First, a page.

CANADIAN BALLADS,

AND

OCCASIONAL VERSES.

By Thomas D’Arcy McGee


 

DONNA VIOLETTA.

A SPANISH BALLAD (NOT IN LOCKHART’S COLLECTION.)




I.


Lythe and listen, ladies gay, and gentle gallants, listen:
In Donna Violetta’s eyes the pearly tear-drops glisten,
The hour has come—the Priest has come—have come the             bridemaids three,
The groomsman’s there, but ah the groom, alas! and where is             he?
Full sadly sighed that mother sage, “It is provoking, really—

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What can the good knight mean or plead to justify his delay?”
And red and pale alternate turned the bride, as wore the morning,
And there she stood amid a crowd, half sorrowing, half scorning.


II.


At last outspoke the best bridesmaid, as on the time-piece             glancing,
Her black eye fir’d, and her small foot beneath her robe kept

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            dancing:

“If I were you, sweet coz,” she said, “I’d die before I’d let a
Man put ring, who first put slight, upon me, Violetta!” [Page 86]
And out bespoke the groomsman gay, a dapper little fellow,
Who, though ’twas early in the day, was slightly touched or             mellow:
“My lands are full as broad as his, my name is full as noble,

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And, as true knight, I cannot see a lady fair in trouble—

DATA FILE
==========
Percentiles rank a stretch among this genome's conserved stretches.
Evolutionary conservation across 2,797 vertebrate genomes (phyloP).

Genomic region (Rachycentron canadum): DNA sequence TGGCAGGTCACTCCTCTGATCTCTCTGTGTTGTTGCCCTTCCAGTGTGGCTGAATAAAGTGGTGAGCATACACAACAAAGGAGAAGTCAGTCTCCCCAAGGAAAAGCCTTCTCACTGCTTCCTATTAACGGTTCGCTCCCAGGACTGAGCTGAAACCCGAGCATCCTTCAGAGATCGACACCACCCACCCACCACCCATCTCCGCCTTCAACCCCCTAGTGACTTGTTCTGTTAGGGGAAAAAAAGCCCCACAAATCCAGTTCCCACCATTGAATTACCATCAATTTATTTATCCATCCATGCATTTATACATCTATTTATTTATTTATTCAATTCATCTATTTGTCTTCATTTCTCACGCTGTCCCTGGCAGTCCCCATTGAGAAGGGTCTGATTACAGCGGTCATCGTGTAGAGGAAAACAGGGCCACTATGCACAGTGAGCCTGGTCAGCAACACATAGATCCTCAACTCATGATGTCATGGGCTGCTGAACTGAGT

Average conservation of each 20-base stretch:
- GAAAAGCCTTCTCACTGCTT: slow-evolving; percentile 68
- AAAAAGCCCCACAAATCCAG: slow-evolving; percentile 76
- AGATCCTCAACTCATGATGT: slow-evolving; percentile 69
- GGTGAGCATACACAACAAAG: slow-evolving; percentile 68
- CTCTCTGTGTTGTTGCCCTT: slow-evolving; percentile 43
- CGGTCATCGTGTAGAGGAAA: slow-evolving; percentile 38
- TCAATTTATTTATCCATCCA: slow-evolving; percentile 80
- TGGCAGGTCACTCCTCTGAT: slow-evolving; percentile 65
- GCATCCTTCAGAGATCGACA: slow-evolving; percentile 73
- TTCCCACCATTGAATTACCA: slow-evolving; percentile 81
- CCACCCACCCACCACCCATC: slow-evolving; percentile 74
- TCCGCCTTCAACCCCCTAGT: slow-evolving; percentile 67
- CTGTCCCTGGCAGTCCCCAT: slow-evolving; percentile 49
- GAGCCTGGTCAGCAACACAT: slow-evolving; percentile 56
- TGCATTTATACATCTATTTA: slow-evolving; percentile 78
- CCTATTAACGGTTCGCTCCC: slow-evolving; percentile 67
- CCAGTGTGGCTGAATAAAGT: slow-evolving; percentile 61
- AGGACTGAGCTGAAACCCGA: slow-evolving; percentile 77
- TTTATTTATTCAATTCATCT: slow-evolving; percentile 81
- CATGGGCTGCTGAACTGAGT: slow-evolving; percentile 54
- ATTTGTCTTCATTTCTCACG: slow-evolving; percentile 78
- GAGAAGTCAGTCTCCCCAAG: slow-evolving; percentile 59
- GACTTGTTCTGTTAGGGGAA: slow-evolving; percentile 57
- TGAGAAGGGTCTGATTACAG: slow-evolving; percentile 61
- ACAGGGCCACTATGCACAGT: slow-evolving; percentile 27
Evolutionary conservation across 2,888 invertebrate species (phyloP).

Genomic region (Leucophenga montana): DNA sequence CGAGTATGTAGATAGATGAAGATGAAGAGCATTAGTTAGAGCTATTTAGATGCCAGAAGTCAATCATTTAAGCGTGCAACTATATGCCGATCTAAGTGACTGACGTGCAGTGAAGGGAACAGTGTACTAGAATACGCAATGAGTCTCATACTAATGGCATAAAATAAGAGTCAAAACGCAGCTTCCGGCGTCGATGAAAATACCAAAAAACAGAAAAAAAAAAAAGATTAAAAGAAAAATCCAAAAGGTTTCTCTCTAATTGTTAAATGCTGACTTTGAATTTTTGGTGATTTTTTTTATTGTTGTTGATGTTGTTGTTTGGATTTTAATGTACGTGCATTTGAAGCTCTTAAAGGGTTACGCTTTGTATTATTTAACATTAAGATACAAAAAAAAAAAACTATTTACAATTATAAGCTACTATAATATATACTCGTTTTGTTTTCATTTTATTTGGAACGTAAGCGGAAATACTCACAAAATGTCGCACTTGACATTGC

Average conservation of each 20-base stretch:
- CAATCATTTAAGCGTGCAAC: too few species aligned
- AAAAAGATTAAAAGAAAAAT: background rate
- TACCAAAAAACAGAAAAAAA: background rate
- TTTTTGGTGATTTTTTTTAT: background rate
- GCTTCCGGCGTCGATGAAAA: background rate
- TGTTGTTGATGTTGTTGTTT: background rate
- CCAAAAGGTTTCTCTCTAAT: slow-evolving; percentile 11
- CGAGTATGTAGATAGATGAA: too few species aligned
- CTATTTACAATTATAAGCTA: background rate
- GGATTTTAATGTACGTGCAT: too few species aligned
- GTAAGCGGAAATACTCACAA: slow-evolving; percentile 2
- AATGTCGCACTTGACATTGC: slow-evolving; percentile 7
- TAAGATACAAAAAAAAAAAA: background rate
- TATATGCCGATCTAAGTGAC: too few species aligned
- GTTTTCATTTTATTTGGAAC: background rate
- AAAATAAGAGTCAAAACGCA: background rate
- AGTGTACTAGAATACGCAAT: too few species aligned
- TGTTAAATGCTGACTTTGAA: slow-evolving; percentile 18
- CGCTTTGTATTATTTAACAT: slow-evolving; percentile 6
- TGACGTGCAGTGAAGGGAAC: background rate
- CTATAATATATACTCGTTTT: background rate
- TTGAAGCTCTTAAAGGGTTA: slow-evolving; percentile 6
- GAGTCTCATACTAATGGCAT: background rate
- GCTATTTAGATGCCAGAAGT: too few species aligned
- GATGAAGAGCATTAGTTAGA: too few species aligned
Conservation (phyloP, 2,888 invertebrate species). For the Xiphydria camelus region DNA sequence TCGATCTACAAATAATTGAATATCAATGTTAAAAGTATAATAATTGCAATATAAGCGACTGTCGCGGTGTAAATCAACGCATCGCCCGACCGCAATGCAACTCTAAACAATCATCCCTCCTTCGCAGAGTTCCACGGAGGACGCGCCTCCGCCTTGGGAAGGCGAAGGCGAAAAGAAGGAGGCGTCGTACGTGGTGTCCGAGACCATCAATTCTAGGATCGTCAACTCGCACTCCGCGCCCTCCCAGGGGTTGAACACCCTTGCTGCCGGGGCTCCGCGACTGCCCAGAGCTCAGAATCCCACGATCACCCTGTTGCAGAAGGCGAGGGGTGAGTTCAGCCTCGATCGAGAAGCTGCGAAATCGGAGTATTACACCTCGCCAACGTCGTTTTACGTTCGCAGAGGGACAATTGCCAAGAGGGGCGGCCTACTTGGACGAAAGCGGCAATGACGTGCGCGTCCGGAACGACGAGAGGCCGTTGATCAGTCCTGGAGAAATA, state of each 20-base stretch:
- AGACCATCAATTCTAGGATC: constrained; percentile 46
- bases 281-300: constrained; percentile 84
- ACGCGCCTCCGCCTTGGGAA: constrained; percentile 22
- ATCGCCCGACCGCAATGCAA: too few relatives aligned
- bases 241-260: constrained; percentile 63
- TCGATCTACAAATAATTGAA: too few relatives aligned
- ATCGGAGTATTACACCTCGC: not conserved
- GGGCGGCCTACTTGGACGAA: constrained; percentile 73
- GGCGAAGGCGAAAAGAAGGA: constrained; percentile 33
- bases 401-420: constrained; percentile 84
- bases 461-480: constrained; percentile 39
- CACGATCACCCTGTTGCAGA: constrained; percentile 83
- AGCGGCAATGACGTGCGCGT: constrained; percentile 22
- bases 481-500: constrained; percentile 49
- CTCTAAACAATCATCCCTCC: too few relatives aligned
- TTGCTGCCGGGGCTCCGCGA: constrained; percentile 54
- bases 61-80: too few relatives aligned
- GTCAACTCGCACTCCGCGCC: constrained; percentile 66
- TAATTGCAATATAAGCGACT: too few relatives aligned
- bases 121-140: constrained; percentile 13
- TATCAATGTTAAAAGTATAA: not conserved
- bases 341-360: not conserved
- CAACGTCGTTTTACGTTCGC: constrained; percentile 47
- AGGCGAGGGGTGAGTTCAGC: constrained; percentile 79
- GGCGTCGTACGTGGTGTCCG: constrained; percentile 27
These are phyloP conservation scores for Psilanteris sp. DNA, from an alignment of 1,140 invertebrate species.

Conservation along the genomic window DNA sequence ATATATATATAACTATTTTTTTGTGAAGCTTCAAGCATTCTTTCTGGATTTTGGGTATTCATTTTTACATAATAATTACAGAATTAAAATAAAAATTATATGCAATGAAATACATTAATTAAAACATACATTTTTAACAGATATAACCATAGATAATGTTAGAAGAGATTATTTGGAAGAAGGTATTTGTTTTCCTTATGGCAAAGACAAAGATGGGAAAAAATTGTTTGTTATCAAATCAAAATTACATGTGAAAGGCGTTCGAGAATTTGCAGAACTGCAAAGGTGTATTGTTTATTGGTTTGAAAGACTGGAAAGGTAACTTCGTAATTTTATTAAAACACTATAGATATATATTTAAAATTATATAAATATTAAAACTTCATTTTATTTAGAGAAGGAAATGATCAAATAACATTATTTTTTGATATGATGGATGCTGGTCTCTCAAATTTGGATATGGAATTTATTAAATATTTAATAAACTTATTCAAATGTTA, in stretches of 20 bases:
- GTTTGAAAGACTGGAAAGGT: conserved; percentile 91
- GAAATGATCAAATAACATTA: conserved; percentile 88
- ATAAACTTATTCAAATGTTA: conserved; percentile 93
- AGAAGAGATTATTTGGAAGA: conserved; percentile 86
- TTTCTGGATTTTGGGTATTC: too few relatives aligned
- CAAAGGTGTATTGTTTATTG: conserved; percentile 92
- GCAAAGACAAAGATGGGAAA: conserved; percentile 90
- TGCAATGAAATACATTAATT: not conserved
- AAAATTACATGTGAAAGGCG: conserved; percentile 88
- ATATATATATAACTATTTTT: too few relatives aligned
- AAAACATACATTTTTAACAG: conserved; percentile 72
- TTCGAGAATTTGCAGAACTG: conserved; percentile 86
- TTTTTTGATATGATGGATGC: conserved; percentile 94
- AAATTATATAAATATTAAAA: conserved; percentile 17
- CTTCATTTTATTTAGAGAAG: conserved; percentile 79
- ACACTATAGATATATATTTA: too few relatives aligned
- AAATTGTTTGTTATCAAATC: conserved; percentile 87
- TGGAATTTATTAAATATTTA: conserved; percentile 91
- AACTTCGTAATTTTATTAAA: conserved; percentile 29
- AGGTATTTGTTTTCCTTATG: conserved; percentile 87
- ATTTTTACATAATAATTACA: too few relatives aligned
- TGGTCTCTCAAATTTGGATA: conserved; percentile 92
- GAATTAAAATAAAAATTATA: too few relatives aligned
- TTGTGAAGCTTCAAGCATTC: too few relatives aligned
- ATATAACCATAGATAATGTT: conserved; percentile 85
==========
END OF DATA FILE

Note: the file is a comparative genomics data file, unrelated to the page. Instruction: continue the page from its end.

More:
So, lovely mourner, list to me, and cease those sad tears             shedding,
Accept the hand I offer thee, and let’s not mar the wedding.”


III.


The lady sighed, the lady smiled, then placed her fingers taper
Upon the gallant groomsman’s arm, who forthwith cut a caper—

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The vows were said, the prayers were read—the wedded pair
            departed
About the time the former swain had from his lodgings started—
Don Sluggard entered by one gate as they drove out the other,
And where he should have found the bride he only found her             mother.
“His Costumier was slow,” he said, “his horses wanted baiting,

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And therefore he—unhappily—had kept the ladies waiting.”             [Page 87]

IV.


Ye ladies fair, and gallants gay—true lovers prone to quarrel—
I pray you heed the rhyme you read, and meditate the moral:
Full many a hopeful suitor’s doom beside this has been dated
From that dark hour when first he left his lady fair belated—

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All other sins may be forgiven to the repentant lover,
But this alone in vain he may endeavour to recover.
So should you have a youthful friend—a friend that you regard, oh!
Oh! teach him, teach him to beware, the doom of Don Sluggardo!
[Page 88]